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Uptown Chicago Commission Press Release

March 8, 2005

Chicago's program to end homelessness to replace most overnight shelters, focus on permanent housing

The city of Chicago's traditional method of addressing homelessness, criticized by many for failing to address the root causes of people living on the streets, is undergoing a slow but dramatic change.

Through a 10-year program called the Chicago Continuum of Care, overnight shelters will largely be replaced over the next eight years by interim housing where individuals and families can reside for up to 120 days, then move to permanent housing, according to Liz Drapa, the program's acting director. The program is in its starting its third year.

Speaking to a March 1 meeting of residents representing __ block clubs in the Uptown neighborhood sponsored by the Uptown Chicago Commission, Ms. Drapa outlined the concept behind the Continuum of Care, the myriad issues involved in coordinating new housing and social service programs, and the likely impact it would have on neighborhoods where overnight shelters have been located.

The program's overall goal for Chicago's homeless population is "getting housed, staying housed," said Ms. Drapa. Approximately 9,687 people are estimated to be homeless in Chicago at any given point in time; 7,156 reside in temporary shelters, and 2,531 reside in streets or in public places, according to a count conducted in 2004.

To change that dynamic, the Continuum has brought together between 200 and 300 organizations, half of which are housing and service providers, such as overnight or drop-in shelters. The remainder are organizations, such as churches or other entities that serve individuals in need, she said. More than 50 programs in Uptown are part of the Continuum of Care, Ms. Drapa said. The Continuum's board of directors is a public-private partnership made up of 59 representatives, including providers; city, federal and state agencies; and advocacy groups.

Although the program will serve all homeless individuals, as much as 15% of homelessness can be prevented in the beginning with legal assistance or other types of services, she said. The other 85% of the population is unable to maintain a home without some type of transitional assistance, she said. "For this population, we want to take the hops out of the system so people are not in shelters for years," Ms. Drapa said.

To achieve that goal, the program will seek to place homeless individuals and families in interim housing, or housing shelters that would be available on a 24-hour basis. Unlike in the past, when individuals could remain in shelters for years, shelters would serve "as an interim home" for a maximum of 120 days where individuals would receive "assertive case management services", Ms. Drapa told the group.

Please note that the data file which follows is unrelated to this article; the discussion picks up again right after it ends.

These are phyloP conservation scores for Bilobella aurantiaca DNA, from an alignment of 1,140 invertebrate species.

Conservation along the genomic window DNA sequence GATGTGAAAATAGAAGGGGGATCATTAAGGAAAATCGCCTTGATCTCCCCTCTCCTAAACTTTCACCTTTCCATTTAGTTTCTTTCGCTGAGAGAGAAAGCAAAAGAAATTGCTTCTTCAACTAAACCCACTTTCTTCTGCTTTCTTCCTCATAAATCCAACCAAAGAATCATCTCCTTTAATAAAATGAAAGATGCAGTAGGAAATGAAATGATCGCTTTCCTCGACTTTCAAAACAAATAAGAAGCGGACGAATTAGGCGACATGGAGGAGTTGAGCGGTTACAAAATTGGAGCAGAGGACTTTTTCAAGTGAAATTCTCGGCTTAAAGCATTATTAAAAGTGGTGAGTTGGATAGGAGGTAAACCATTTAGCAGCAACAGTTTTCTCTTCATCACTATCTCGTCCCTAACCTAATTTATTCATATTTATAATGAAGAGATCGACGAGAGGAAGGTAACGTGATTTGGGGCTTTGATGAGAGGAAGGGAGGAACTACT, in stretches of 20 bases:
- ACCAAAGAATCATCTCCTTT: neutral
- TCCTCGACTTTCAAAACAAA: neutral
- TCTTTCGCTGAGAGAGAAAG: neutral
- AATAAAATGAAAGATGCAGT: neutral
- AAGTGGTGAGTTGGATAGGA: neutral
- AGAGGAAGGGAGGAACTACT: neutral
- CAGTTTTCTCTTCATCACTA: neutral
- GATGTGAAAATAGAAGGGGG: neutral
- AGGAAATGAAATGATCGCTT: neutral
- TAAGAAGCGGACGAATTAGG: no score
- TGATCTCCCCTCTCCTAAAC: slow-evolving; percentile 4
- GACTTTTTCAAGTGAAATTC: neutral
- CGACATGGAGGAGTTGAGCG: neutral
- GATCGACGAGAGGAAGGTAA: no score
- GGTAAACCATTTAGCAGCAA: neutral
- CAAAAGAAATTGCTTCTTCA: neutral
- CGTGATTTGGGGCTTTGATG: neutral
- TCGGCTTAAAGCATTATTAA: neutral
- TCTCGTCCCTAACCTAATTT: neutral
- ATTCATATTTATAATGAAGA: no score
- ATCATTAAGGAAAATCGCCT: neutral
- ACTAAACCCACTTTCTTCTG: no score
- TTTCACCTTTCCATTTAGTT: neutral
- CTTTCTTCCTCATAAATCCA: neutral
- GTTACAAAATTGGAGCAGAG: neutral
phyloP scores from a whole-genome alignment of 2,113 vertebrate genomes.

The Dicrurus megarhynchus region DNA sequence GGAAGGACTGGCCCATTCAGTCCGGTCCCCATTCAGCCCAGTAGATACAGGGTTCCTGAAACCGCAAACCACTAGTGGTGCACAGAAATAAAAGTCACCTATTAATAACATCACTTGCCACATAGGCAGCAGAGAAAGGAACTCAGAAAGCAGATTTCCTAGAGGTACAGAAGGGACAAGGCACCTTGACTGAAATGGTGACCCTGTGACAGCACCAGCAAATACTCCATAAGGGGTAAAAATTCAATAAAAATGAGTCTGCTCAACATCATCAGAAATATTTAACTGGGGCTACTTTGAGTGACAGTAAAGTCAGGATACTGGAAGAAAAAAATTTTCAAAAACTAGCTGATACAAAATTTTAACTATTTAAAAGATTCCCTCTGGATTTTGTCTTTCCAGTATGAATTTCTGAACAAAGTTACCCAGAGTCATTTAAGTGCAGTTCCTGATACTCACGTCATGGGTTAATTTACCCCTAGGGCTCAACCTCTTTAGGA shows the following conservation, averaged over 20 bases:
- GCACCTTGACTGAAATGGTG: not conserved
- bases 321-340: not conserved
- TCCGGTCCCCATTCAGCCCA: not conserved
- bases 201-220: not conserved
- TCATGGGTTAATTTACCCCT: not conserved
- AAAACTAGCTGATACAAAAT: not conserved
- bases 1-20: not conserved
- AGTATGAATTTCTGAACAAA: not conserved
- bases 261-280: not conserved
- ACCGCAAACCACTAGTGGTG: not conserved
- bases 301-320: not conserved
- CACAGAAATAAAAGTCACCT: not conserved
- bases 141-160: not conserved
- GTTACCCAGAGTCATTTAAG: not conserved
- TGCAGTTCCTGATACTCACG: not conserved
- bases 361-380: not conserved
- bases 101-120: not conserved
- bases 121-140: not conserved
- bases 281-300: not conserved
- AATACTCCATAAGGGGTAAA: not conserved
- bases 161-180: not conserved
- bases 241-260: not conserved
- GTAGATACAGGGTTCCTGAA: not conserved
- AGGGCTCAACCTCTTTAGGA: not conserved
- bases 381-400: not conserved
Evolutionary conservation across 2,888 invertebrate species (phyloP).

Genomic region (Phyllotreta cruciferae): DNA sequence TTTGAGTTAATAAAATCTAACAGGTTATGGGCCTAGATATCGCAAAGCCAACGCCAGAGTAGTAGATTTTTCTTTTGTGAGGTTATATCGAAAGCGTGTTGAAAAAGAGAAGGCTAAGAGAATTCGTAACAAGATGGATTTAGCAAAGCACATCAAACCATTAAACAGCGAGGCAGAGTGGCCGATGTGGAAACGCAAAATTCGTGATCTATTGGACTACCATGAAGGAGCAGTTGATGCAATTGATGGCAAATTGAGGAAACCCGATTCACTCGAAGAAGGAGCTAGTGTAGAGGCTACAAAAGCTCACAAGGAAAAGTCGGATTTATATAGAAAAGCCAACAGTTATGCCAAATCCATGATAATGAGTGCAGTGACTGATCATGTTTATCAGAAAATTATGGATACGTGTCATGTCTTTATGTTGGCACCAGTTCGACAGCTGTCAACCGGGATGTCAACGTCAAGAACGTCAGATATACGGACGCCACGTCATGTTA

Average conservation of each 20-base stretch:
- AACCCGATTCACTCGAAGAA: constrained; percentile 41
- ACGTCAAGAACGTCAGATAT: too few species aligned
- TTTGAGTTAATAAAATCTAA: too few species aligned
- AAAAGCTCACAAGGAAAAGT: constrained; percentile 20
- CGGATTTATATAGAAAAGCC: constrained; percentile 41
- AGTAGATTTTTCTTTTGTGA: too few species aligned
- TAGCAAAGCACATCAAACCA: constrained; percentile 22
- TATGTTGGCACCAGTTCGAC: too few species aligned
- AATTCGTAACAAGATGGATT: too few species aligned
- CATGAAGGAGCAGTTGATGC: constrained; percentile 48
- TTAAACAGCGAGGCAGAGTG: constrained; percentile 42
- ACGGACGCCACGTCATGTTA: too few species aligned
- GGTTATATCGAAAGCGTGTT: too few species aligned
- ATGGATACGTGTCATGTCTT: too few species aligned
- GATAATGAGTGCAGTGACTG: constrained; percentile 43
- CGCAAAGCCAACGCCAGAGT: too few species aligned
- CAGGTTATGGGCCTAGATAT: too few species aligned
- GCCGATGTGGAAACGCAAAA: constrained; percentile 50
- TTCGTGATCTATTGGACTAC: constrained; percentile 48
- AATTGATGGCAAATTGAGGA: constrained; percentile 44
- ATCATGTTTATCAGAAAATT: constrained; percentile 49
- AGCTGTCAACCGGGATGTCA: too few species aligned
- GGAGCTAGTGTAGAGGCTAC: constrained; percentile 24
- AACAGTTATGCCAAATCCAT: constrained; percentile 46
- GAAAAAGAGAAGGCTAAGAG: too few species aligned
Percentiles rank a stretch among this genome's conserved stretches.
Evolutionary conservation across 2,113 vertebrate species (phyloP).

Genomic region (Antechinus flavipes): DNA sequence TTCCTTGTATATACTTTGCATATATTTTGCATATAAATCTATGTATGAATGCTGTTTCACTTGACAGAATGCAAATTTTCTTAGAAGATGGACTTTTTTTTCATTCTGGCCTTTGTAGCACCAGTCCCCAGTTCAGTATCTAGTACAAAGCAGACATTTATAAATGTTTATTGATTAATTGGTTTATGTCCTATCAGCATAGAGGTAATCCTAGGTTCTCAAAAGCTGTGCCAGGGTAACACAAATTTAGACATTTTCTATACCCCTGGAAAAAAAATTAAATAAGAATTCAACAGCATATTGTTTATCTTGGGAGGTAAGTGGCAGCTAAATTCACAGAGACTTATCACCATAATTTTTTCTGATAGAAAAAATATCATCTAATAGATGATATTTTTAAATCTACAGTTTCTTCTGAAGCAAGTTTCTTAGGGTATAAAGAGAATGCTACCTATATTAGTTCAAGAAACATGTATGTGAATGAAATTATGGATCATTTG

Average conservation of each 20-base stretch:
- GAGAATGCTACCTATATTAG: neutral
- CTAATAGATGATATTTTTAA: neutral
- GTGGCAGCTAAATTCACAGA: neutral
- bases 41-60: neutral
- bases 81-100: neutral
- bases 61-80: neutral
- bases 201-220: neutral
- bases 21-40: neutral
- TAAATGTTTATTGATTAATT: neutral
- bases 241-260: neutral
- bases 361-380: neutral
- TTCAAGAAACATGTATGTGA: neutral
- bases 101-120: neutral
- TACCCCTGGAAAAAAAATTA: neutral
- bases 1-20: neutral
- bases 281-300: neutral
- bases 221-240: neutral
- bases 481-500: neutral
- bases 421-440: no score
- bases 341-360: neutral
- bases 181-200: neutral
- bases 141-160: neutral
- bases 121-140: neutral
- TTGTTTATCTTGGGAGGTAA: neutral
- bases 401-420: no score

After the 120 days, individuals and families would move into permanent housing, of which 3,500 units are needed to meet the current demand, she said. To acquire permanent housing, the Continuum is "pushing for rental subsidies" for about 1,000 units that could be underwritten by a $10 fee added onto mortgage transactions, Ms. Drapa said.

Development and rental of permanent housing has been concentrated on the South and West Sides of the city, she said. "We want to keep people in their communities," she said

A total ranging between $17 and $18 million is being sought by the city of Chicago, the U.S. Department of Housing and Urban Development and other partners to underwrite the cost of the 10-year effort.

Given the high proportion (48%) of homeless individuals with substance abuse or mental health problems, the Continuum's plan also calls for an emphasis on "recovery-based housing," according to Ms. Drapa. This approach targets substance abuse treatment and mental health counseling to individuals who live in small group housing. "We need to reduce harm to the community and to the individual," she said.

Without predicting the fate of homeless shelters and services in the Uptown neighborhood, Ms. Drapa said the program would "move the services to where the people are. It's unacceptable to expect people to [travel for treatment or counseling] if the services are all in Uptown," when there is a lack of services in other areas of the city.

She said she was receptive to the idea of accountability toward the communities where homeless providers are located, a suggestion offered by a one block club member.

Additional information on the program is available at: www.chicagocontinuum.org

High resolution photos are available upon request.


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